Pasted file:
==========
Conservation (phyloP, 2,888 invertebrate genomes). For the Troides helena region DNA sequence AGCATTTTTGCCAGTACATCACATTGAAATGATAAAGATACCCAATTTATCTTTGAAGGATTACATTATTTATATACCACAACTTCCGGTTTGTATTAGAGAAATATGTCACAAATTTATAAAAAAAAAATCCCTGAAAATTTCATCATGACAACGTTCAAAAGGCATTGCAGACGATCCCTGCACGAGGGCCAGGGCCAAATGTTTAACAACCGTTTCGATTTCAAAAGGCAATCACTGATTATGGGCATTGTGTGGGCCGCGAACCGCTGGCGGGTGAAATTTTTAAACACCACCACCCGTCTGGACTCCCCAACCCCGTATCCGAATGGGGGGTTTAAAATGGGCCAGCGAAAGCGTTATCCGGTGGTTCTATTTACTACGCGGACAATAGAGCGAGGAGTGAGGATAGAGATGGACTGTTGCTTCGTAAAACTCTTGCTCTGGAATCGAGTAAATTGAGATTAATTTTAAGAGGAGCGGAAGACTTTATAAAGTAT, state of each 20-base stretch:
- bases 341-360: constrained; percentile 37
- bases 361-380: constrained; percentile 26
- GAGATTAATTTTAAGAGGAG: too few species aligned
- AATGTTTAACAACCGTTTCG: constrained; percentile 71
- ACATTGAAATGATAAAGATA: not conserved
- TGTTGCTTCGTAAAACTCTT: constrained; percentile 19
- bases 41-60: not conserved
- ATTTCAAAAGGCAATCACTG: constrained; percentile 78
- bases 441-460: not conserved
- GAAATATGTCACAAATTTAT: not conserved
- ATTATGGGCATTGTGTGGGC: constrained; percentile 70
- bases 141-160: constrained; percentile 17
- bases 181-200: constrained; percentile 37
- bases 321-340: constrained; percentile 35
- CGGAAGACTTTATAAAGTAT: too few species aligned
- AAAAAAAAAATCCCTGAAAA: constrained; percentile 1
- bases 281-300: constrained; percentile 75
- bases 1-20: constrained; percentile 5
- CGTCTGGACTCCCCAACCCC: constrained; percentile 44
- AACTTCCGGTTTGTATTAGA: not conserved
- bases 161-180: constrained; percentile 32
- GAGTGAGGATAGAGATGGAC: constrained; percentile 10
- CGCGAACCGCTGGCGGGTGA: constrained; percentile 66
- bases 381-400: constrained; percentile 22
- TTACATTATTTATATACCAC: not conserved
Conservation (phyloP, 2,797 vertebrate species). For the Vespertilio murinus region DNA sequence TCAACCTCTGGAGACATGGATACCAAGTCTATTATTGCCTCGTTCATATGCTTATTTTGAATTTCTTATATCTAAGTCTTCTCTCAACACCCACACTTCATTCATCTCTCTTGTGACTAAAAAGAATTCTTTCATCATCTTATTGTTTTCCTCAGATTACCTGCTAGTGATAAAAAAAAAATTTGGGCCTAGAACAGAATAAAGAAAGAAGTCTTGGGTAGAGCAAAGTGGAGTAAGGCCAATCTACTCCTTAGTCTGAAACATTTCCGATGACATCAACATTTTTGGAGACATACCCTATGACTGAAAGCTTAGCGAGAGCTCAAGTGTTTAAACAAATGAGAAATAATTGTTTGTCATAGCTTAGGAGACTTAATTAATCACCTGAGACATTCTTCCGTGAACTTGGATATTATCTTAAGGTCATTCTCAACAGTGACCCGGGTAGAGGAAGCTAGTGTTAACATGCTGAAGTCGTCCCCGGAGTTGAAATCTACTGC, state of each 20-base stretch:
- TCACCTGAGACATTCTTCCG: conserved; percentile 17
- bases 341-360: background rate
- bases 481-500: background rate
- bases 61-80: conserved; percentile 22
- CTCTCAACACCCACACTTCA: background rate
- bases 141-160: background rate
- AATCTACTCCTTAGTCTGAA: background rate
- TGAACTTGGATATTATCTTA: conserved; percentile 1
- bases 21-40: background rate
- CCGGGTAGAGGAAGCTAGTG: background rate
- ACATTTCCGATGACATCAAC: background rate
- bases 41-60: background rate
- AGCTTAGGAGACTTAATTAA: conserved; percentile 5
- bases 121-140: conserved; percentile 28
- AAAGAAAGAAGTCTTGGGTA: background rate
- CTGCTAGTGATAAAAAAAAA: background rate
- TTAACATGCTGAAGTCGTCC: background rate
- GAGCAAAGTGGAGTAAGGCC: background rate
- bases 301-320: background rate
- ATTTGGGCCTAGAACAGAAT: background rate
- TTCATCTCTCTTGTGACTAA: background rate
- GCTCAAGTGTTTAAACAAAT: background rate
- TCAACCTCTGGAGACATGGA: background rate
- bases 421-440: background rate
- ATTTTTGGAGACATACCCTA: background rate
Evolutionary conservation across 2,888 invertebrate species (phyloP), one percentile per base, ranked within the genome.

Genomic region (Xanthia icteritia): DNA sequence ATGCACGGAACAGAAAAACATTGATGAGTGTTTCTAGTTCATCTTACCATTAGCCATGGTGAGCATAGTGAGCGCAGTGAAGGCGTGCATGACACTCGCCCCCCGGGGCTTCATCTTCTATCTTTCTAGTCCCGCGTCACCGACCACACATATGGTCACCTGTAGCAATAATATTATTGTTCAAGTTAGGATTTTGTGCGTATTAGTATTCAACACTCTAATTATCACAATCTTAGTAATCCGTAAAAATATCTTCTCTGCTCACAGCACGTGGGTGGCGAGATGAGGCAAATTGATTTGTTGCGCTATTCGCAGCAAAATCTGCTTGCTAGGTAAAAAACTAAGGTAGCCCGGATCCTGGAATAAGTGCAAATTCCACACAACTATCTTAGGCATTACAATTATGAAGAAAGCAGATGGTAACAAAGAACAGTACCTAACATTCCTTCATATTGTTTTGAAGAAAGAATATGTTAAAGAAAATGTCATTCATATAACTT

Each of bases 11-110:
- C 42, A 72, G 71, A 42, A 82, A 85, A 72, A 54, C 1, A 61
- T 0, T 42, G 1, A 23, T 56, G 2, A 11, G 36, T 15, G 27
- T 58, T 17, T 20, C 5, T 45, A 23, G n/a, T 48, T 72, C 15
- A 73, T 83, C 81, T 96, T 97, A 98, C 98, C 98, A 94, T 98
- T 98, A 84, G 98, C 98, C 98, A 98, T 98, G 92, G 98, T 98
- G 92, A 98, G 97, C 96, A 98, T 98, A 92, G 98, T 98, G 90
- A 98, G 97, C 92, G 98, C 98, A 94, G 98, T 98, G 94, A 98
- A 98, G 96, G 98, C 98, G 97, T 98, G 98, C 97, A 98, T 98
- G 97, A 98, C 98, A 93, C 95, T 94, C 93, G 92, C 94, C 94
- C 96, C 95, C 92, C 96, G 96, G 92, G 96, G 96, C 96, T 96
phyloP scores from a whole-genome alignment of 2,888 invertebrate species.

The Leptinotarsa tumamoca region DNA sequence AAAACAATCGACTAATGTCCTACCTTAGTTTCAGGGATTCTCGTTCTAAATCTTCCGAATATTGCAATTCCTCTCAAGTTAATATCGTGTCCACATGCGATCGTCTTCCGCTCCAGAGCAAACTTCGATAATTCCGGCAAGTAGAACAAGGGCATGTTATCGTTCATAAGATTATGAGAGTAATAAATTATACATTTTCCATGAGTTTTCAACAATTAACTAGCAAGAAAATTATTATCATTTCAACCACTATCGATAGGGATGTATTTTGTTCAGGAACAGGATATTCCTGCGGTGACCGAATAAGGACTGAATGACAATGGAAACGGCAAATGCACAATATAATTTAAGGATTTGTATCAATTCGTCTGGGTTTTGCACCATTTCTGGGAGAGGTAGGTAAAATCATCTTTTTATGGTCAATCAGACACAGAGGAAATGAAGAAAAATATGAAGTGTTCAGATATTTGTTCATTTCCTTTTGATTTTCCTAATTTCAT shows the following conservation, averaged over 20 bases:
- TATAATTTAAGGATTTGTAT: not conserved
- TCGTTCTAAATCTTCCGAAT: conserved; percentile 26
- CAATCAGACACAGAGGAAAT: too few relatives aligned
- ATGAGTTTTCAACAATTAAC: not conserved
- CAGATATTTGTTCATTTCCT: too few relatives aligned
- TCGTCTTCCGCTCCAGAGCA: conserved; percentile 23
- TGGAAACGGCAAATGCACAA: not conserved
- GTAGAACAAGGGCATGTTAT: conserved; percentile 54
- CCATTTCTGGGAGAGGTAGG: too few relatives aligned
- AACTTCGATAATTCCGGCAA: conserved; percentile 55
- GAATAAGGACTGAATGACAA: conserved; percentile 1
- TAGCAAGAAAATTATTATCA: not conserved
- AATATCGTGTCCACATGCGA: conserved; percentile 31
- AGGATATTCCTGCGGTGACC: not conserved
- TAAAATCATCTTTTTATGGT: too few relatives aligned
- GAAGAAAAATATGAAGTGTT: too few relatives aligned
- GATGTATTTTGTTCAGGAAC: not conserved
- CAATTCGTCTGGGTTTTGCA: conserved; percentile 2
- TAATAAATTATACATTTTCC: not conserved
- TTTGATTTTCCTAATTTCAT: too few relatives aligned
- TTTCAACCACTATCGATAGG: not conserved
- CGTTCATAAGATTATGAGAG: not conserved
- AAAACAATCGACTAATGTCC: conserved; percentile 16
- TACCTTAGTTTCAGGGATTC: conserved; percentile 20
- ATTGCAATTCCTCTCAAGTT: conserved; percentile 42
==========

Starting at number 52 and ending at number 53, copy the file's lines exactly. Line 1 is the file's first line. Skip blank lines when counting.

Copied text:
- ATTTTTGGAGACATACCCTA: background rate
Evolutionary conservation across 2,888 invertebrate species (phyloP), one percentile per base, ranked within the genome.